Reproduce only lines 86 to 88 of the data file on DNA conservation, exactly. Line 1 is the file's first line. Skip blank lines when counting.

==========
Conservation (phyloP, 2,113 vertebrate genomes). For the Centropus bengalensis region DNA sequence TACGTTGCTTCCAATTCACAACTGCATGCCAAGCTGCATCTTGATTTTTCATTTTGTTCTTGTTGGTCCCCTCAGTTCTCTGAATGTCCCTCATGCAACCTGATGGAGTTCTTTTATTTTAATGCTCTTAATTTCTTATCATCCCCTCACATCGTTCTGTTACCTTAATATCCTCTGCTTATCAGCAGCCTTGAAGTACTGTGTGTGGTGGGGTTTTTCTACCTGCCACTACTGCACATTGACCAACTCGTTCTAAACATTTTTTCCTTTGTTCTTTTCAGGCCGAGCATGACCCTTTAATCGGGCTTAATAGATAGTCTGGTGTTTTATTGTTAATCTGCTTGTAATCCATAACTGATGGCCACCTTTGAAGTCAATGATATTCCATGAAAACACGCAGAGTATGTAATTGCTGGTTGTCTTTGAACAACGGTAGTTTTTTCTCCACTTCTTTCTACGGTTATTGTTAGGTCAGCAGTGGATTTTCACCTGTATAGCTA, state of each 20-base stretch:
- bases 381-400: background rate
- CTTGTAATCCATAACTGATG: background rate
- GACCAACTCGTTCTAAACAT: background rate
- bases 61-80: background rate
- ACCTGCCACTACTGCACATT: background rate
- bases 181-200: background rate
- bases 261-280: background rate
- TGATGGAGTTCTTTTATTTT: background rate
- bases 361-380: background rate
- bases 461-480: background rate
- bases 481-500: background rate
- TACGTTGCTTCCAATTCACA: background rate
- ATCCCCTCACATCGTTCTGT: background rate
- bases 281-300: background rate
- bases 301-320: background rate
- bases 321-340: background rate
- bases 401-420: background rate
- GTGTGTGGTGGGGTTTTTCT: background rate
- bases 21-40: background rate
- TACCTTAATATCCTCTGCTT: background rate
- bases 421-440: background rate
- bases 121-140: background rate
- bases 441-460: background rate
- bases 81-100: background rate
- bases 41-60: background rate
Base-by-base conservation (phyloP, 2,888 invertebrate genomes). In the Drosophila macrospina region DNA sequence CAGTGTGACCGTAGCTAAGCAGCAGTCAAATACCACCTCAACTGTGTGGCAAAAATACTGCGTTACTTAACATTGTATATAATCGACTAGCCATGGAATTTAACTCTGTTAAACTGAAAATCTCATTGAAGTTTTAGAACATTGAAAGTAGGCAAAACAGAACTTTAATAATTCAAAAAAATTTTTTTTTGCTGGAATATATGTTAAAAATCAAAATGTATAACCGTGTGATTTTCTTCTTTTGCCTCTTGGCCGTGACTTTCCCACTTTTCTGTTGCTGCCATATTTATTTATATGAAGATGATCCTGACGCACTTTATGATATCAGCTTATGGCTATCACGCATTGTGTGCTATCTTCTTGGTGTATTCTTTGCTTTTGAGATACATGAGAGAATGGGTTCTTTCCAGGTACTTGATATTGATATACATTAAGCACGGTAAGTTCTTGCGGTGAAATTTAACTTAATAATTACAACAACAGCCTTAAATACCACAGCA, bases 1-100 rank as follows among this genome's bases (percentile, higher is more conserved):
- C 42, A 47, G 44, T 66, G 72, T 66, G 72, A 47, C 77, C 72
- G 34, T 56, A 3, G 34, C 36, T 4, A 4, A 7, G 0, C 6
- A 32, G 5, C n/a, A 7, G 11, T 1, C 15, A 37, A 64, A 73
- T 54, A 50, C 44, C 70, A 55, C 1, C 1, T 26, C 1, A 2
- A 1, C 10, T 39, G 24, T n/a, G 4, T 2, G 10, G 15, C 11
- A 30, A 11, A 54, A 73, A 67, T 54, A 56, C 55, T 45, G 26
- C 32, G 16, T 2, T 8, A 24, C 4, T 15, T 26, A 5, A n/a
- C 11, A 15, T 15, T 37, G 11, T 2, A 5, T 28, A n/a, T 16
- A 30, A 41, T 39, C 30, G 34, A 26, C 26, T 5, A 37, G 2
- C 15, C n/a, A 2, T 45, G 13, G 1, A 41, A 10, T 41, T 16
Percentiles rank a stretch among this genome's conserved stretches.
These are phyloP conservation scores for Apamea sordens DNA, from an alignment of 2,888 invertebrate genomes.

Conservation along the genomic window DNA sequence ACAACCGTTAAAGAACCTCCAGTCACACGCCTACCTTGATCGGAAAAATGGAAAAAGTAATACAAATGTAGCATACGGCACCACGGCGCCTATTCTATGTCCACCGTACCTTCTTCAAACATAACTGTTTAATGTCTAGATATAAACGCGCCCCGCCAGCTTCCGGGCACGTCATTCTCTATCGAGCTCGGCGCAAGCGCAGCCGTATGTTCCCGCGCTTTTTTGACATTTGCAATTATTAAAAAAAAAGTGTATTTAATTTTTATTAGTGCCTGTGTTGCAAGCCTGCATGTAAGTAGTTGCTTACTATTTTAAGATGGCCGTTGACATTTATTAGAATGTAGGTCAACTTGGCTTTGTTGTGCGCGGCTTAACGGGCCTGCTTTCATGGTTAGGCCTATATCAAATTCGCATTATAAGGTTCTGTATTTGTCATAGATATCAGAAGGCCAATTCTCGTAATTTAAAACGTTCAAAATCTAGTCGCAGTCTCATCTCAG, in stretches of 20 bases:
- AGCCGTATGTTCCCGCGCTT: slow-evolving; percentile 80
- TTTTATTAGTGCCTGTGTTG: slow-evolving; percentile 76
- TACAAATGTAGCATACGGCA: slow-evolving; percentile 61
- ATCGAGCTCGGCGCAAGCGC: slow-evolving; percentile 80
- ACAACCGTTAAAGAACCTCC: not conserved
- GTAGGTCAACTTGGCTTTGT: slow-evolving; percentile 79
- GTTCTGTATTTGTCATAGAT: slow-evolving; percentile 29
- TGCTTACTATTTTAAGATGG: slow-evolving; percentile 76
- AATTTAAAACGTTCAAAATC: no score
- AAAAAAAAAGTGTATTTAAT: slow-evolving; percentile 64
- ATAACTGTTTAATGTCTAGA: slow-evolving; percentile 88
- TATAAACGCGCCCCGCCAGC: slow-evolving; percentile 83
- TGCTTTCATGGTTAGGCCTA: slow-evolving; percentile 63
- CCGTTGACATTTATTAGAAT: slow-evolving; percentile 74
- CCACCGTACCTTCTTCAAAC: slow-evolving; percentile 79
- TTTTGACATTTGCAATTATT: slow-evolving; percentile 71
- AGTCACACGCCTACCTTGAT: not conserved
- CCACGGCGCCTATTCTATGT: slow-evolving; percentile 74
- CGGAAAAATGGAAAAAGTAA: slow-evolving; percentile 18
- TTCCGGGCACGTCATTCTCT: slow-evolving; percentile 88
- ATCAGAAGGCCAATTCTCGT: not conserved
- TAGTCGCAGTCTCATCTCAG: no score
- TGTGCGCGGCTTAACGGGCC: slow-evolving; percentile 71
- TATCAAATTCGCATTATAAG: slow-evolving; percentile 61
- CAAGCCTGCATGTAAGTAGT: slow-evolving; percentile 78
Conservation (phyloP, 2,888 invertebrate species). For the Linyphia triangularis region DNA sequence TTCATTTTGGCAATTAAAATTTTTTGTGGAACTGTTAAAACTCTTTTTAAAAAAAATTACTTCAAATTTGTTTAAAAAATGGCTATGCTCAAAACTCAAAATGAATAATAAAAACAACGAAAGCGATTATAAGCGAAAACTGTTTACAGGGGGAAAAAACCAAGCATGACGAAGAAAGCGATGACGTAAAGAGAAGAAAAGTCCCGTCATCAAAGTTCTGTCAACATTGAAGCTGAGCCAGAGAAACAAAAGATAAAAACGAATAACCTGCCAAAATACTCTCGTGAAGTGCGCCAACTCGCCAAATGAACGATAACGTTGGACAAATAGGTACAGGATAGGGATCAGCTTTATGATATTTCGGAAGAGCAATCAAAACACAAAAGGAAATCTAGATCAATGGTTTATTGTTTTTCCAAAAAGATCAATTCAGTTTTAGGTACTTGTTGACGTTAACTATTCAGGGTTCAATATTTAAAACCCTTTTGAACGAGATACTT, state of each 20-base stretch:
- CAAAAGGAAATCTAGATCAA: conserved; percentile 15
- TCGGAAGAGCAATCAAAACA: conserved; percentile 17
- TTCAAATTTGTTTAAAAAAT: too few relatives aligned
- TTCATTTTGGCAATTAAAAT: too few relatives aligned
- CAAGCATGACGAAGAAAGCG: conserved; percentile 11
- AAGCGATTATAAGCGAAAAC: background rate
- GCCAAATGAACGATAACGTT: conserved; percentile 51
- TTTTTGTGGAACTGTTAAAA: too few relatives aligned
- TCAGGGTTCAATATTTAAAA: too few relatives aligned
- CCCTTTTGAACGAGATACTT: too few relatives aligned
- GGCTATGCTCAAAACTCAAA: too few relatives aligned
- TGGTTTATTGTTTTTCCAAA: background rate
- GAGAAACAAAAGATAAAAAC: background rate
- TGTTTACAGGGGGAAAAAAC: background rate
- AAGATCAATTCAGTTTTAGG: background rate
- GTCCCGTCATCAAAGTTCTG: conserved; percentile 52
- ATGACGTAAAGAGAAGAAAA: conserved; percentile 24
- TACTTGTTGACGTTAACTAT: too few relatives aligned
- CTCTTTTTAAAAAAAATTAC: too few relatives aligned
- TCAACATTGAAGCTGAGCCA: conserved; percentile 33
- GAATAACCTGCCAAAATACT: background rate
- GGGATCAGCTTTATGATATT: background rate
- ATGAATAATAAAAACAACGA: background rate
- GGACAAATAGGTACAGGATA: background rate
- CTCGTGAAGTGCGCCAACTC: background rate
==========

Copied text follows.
- TCAACATTGAAGCTGAGCCA: conserved; percentile 33
- GAATAACCTGCCAAAATACT: background rate
- GGGATCAGCTTTATGATATT: background rate